Dental problems can affect several factors, such as personal characteristics, personality traits12, 13 and QOL.14, 15, 16, 17 For instance, malocclusion detrimentally affects QOL, social interaction, interpersonal relationships, and psychological health.14 In addition, malocclusion had an increased detrimental effect on social wellbeing.15 Furthermore, one study found a correlation between skeletal malocclusion and myofascial pain, major depression, and chronic pain.16 Moreover, those with malocclusion may experience low self-esteem and social stigma.17
The term “body image” refers to a multi-faceted concept encompassing how a person perceives and conceptualizes their physical form.18 Dissatisfaction with personal physical appearance often stems from an inaccurate self-perception of physical characteristics. Among the validated numerical questionnaires assessing QOL is the Orthognathic Quality of Life Questionnaire (OQLQ) and Oral Health Impact Profile-14 (OHIP-14). The OQLQ has 22 questions on a 5-point Likert scale ranging from “does not bother me at all” (score 0) to “bothers me a lot” (score 4). The possible total range of points is 0–88, with a lower score preferable.19 Meanwhile, the responses for the OHIP-14 questionnaire use a 5-point Likert scale including 0 – never, 1 – hardly ever, 2 – occasionally, 3 – fairly often, and 4 – very often/every day. Higher OHIP-14 scores indicate a worse QOL, and lower scores indicate a better QOL.20
The current study aimed to assess the impact of orthodontic surgery on a patient’s QOL compared to pre-surgery using numerical scores from validated questionnaires (OHIP-14 and OQLQ).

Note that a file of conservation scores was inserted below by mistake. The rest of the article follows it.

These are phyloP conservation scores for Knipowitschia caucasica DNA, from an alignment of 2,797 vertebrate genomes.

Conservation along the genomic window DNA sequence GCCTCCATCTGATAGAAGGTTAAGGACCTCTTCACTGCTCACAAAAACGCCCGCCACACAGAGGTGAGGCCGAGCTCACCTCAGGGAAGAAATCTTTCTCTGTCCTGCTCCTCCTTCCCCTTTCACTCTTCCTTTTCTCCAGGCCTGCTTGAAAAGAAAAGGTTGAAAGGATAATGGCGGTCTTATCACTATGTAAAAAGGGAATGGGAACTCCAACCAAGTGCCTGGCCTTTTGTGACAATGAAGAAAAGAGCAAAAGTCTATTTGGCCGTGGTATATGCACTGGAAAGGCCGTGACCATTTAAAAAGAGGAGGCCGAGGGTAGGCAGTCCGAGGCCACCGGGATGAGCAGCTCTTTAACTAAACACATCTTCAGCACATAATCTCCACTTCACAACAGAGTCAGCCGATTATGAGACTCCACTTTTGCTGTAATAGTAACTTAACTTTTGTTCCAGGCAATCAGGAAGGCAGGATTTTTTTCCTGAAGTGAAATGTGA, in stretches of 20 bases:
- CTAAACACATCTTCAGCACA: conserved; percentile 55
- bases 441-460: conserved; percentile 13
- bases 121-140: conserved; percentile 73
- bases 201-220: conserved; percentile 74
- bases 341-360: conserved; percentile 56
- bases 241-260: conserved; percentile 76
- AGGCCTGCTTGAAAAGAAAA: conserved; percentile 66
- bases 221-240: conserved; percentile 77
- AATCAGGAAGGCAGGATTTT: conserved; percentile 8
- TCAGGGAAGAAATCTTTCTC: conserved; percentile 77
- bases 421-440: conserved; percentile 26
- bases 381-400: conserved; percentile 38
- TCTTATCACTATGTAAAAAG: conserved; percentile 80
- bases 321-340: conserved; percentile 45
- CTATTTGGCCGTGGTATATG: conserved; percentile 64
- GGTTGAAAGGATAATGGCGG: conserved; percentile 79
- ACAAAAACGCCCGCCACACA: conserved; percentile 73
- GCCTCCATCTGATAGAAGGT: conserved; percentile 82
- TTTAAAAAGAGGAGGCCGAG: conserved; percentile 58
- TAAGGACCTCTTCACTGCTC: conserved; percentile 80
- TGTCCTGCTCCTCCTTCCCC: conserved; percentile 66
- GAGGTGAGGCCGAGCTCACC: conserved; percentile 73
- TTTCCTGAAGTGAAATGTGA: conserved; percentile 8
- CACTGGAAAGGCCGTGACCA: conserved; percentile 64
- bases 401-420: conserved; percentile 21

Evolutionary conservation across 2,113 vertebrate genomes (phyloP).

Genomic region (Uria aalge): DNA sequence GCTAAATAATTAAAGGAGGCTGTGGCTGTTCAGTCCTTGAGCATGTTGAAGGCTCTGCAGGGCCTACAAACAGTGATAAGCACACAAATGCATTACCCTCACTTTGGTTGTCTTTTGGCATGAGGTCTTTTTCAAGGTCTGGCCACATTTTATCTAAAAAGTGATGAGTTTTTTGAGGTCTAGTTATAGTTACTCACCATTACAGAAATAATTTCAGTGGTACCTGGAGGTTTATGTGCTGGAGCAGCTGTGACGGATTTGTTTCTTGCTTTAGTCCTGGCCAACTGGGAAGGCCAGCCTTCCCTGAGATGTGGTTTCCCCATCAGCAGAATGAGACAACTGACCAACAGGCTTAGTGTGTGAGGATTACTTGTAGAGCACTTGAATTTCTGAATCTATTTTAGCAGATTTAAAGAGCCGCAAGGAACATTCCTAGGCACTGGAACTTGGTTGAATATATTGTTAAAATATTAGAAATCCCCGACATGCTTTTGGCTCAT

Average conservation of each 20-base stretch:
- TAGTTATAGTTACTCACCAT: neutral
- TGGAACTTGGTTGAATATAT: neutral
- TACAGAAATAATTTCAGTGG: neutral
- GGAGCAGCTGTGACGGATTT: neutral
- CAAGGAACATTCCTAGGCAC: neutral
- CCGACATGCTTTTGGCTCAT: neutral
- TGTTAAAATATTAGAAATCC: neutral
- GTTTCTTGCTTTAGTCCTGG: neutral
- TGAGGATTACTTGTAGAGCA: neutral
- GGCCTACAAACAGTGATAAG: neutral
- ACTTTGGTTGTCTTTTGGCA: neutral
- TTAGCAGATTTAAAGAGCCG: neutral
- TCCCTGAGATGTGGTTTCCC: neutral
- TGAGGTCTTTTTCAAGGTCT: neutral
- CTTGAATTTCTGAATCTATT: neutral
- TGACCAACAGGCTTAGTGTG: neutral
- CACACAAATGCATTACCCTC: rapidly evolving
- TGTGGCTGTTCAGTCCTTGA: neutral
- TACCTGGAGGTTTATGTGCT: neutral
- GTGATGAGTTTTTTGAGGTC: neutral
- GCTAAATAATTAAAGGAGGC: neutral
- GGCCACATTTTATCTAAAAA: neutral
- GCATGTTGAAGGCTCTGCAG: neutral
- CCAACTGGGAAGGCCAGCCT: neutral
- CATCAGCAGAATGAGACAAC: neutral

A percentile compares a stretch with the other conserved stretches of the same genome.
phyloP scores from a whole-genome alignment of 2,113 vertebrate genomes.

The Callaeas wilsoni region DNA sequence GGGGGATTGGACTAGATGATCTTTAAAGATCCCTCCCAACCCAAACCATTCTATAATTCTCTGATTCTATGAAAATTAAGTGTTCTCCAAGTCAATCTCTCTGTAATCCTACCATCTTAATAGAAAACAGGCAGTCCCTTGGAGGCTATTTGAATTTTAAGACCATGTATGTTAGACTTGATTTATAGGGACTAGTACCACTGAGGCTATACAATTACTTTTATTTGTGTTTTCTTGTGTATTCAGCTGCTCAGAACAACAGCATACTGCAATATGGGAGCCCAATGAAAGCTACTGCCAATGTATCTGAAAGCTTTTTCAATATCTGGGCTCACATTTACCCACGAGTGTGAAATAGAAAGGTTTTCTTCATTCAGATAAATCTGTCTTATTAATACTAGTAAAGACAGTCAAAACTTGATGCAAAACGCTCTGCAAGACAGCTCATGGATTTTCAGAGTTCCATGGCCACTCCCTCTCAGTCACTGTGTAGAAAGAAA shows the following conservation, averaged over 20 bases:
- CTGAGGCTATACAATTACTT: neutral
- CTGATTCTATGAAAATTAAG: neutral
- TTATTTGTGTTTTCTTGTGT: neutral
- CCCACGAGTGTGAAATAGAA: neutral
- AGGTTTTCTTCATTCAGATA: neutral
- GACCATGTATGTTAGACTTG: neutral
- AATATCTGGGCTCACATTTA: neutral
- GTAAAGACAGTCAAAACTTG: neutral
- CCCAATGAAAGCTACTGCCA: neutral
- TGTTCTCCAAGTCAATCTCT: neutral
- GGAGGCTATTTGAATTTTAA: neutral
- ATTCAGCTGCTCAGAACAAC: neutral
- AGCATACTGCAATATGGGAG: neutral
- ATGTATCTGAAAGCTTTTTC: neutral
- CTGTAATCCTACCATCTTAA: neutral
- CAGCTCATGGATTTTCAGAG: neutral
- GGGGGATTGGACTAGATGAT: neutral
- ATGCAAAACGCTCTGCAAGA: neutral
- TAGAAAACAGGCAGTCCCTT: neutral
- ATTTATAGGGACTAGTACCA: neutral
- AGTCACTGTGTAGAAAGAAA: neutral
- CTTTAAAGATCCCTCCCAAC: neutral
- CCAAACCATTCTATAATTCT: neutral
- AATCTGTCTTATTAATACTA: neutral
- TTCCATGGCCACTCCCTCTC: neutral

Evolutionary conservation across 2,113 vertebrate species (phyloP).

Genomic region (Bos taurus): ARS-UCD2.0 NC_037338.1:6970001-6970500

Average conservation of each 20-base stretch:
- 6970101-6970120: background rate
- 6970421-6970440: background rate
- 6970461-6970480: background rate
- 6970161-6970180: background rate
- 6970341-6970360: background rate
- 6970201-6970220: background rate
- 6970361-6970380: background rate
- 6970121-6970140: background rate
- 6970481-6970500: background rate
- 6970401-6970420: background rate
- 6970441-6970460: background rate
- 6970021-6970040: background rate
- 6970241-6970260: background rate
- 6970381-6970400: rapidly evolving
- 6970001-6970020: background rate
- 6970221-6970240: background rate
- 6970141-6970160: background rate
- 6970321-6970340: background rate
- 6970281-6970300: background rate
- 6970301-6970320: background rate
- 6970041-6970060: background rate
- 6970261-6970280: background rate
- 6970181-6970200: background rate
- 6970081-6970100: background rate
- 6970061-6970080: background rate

Materials and methods
This meta-analysis of clinical trials was included in the epidemiological declaration and followed a predetermined study design. Data collection and analysis encompassed the following databases: OVID, PubMed, Cochrane Library, Embase, and Google Scholar.
Studying the consequences and outcomes of surgery required the analysis of clinical investigations concentrating on assessing the influence of orthodontic surgery on QOL indicators using validated numerical scoring systems to compare post-surgery and pre-surgery scores. Only human-related studies were included, regardless of language and sample size. However, noninterventional research, such as reviews, editorials and letters, was excluded. Figure 1 depicts the entire study identification process.
Eligibility and inclusion criteria
A summary was created by analyzing the impact of orthodontic surgery treatments on postoperative outcomes and QOL scores compared to preoperative scores.
Only studies describing the impact of interventions on the parameters related to oral function, social impact, physical pain, and awareness, and those which used validated questionnaires were included in the sensitivity analysis.
The following criteria had to be met for an article to be considered for inclusion in the meta-analysis: